Having your own well on your property is a good idea even if you just want fresh, clean water that isn’t full of fluoride and chlorine like city water is. If SHTF, you’ll have one major problem already solved. Even if it doesn’t come to a survival scenario, having your own water supply means that you’re basically off the grid. You’re not dependent upon third parties and that’s awesome in my book. All these things considered, learning how to dig a well is a good lesson that every prepper should master.
I’ve found that I increasingly prefer old fashioned gardening techniques (or at least those that I think of as “old fashioned”). I’m not saying they’re the best. I think my preference has something to do with my personality–but also that I’m gardening in a harsh subtropical environment where these techniques really work for me.
Some of these techniques are:
Set thin plants to the maximum recommended distances (or more) for good air circulation, increased drought tolerance.
Cultivate (with a good sharp hoe)to keep down weeds and improve water penetration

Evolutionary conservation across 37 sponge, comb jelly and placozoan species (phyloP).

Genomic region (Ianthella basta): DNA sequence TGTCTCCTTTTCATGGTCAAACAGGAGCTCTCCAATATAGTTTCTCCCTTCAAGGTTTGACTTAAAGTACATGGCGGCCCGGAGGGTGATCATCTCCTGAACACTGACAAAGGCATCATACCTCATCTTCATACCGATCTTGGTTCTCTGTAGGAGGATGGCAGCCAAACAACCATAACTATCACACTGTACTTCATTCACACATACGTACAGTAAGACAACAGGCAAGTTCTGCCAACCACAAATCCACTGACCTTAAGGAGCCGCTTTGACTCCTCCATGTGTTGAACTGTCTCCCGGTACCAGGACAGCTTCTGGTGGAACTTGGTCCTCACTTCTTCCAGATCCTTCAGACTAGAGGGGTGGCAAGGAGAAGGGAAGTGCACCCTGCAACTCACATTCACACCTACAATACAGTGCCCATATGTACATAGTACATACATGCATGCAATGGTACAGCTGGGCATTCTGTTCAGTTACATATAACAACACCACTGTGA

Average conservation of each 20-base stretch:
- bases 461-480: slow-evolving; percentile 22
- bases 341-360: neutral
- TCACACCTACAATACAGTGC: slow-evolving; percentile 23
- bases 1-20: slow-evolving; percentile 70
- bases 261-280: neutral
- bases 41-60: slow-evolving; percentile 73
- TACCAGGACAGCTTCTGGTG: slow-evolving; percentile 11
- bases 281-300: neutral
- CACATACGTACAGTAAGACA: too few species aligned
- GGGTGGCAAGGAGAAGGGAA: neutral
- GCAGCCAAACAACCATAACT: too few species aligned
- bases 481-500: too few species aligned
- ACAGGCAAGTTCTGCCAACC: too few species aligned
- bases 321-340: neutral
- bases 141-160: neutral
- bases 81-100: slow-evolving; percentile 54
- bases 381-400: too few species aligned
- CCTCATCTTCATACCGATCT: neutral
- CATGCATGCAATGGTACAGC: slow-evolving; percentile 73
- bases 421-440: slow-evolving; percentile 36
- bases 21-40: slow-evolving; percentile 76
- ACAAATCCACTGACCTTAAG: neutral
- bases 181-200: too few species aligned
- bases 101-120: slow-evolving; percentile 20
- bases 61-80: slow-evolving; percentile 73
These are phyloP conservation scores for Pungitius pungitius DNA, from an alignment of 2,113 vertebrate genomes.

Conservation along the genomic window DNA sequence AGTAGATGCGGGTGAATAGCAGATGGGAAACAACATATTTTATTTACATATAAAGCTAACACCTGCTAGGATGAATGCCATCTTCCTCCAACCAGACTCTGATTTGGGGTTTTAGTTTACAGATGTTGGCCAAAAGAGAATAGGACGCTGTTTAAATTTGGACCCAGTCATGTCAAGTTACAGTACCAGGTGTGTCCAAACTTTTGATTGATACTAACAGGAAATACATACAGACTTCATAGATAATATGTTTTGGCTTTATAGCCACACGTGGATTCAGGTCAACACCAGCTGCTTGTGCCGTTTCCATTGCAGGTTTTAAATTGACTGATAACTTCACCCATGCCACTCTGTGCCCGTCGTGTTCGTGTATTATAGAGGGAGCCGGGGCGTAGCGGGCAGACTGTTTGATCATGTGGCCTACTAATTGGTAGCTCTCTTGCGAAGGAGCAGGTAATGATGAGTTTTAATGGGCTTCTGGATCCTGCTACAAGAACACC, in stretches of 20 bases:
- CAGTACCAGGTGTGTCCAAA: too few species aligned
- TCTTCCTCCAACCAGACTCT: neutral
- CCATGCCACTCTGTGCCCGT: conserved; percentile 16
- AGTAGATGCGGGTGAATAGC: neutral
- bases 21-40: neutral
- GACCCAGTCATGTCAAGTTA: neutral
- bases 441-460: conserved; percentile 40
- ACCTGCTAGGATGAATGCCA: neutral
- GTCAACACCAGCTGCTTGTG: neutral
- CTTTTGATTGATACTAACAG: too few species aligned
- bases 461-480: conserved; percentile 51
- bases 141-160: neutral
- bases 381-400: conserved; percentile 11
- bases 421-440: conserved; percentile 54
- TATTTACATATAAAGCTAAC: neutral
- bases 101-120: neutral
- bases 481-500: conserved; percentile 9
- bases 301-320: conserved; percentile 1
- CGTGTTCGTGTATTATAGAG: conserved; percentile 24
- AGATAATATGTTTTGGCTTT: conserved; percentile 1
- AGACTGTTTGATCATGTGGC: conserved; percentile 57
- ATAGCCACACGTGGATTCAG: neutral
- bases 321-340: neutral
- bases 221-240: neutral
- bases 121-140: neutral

Rotate crops and leave a bed fallow every few seasons
Amend soils with finished compost
Level the planting area (a gardening book tip that I’ve learned the hard way and extremely important in sandy soil)
Basic Carpentry and Shelter Building
The pioneers were very good carpenters. On every new frontier the pioneers made homes for themselves, using what the wild land provided. In the great forests of the Ohio and Mississippi valleys the land provided timber. Here the pioneers’ essential tool was the ax. The ax would clear the forest for the plow. But its first task was to shape a pioneer shelter.